Friday, May 8, 2009

Happiness is a Big Cup of Coffee and a Good Book

I always drink lots of coffee. Fortunately for me, I have been reading a fair amount of good books lately, too:

Web 2.0: A Strategy Guide - This one is sort of a handbook for how to do the things that the big web 2.0 sites (Facebook, Flickr, Linkedin) have done, which by itself is not that helpful. It would be like telling a football team to score more than the other team so they can win every game. This book digs a bit deeper and breaks down the recipe for success so you can use the constructs and concepts even if you aren't really competing in a similar space. I think it will be the kind of book I will re-read a few times just to spark my brain every so often. The 'further reading' section is really great. Tons of great follow-on reading for any of the topics make this book worthwhile by themselves.

A Thousand Splendid Suns - Everyone knows about this one. It's the 'highly anticipated follow-up' to the fabulous book The Kite Runner. I found the Kite Runner to be an incredibly well-written story, and I love when books can be good stories while serving as a window into cultures I am unfamiliar with. This book is no different, and if anything, the connection to the characters grows even stronger when reading this book. It's a wonderful story, and a wonderful social history of the female experience in modern-day Afghanistan. Reading this book will make you think a little deeper when you see stories of war being waged against the Taliban on the nightly news. Wonderful book.

The Lost City (Vintage Contemporaries) - This one was sort of a random recommendation by Amazon, and it has turned out to be pretty interesting - the story of a British ex-army drifter trying to find himself in a quest to find a lost city in the Andes. I am a bit more than half way through this one, and it is starting to get interesting. Full ratings to come.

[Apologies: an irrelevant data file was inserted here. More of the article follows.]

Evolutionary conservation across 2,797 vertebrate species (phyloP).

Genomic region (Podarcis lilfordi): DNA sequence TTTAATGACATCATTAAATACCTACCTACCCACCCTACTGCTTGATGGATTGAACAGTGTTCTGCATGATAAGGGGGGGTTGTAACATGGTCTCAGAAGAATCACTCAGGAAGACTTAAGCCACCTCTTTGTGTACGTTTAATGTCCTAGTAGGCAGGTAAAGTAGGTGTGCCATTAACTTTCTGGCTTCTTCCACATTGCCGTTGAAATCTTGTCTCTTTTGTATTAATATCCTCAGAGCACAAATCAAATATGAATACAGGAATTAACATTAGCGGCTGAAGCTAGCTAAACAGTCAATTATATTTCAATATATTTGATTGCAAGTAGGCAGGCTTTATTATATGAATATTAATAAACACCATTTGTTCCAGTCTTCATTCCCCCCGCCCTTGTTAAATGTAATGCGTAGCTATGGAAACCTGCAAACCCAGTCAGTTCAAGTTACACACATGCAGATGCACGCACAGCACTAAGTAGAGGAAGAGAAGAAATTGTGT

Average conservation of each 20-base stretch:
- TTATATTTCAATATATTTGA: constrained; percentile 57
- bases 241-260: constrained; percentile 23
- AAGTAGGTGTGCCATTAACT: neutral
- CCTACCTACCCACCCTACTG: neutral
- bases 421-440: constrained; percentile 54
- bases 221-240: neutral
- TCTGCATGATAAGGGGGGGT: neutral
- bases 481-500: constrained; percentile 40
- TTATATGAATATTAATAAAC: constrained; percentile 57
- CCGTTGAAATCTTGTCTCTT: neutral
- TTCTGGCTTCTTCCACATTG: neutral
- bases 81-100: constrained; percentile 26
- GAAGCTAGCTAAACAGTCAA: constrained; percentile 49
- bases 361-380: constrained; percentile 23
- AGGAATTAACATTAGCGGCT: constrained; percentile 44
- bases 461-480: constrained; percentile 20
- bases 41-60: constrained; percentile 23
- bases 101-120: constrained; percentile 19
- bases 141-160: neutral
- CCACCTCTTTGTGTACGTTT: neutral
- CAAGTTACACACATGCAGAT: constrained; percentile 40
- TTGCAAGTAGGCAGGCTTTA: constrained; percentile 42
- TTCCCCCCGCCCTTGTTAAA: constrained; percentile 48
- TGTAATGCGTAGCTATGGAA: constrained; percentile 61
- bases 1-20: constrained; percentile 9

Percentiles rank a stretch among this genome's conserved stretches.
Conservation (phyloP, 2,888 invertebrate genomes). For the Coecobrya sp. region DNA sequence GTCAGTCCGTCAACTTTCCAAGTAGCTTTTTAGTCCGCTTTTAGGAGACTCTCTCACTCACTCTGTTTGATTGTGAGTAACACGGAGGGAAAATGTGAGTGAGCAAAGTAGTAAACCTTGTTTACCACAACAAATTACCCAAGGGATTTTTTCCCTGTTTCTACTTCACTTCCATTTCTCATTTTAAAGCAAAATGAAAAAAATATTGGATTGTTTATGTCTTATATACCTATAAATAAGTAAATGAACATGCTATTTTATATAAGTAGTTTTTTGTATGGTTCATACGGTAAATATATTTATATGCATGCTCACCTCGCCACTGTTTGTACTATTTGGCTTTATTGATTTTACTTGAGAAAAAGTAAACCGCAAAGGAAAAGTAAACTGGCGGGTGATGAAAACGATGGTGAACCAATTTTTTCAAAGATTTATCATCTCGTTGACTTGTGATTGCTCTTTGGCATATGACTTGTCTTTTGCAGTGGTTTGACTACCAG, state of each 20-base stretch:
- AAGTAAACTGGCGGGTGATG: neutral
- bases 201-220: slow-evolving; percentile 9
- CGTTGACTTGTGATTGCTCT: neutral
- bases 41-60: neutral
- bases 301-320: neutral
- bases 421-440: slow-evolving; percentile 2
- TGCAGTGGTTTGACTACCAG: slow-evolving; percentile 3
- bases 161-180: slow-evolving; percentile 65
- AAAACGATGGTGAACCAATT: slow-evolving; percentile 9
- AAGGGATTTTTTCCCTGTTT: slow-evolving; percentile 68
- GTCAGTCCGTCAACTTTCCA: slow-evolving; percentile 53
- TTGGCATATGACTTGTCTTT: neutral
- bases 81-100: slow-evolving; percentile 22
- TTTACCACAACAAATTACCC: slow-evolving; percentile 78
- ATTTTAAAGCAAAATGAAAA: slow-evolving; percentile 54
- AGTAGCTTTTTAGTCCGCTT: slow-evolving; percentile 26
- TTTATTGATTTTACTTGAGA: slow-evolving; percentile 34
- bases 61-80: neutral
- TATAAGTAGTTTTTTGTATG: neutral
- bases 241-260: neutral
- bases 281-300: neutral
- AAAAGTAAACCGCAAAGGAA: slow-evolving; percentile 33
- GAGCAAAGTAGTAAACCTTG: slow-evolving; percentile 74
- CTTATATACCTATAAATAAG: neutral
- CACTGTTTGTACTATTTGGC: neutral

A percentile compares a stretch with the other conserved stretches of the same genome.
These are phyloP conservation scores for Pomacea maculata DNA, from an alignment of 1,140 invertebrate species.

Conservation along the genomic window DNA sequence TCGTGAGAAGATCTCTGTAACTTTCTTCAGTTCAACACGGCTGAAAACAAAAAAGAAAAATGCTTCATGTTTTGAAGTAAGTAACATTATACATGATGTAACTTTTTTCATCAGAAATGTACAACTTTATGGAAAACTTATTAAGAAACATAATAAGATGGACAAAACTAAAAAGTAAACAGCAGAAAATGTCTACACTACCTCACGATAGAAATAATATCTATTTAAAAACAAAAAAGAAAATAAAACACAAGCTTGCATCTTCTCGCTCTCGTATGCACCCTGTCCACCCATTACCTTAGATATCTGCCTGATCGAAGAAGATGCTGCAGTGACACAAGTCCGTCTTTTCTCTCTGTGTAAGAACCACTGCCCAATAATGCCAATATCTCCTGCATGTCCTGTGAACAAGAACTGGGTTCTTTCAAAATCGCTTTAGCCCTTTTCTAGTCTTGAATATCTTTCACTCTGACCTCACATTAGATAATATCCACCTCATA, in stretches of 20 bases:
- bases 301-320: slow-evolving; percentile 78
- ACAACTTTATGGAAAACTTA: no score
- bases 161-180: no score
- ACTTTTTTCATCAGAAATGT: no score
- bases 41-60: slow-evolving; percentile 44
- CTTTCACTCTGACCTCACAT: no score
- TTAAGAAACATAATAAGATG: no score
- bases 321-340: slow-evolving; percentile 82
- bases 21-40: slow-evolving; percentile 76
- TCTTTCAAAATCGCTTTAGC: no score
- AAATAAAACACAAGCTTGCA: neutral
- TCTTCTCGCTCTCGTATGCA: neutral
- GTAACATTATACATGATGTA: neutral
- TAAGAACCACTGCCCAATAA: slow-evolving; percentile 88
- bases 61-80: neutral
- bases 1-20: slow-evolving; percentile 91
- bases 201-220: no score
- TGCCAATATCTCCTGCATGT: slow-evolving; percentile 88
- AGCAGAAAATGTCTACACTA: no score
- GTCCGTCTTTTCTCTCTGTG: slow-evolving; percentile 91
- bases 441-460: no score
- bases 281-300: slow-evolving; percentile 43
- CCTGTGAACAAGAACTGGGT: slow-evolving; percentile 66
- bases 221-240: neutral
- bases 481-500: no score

I just started reading Fooled by Randomness: The Hidden Role of Chance in Life and in the Markets by Nassim Nicholas Taleb. The book the Black Swan came highly recommended by my friend Ramsey, but I figured I'd read this one first, just to be wild and crazy. The introduction has already intrigued me. I am excited to really get into this one.

I am still working on The Wealth and Poverty of Nations. I hope that my new longer metro ride will make my transit reading more fruitful. I am also still creaking through my book on the Allied Campaign in Italy, but I am afraid that my progress through that book is as slow as the campaign itself!

I have been on a bit of a book-buying spree lately, spurred by Amazon Gift Cards. Here's what is in the queue:

The Ruin of J. Robert Oppenheimer: And the Birth of the Modern Arms Race - I thought this would be a good follow-up to the biography of him that I read. He's such a brilliant and polarizing character. Jena wonders if I am crazy buying this book since it took me about 9 months to read the giant biography of him. She's probably right, but hey this one is way shorter!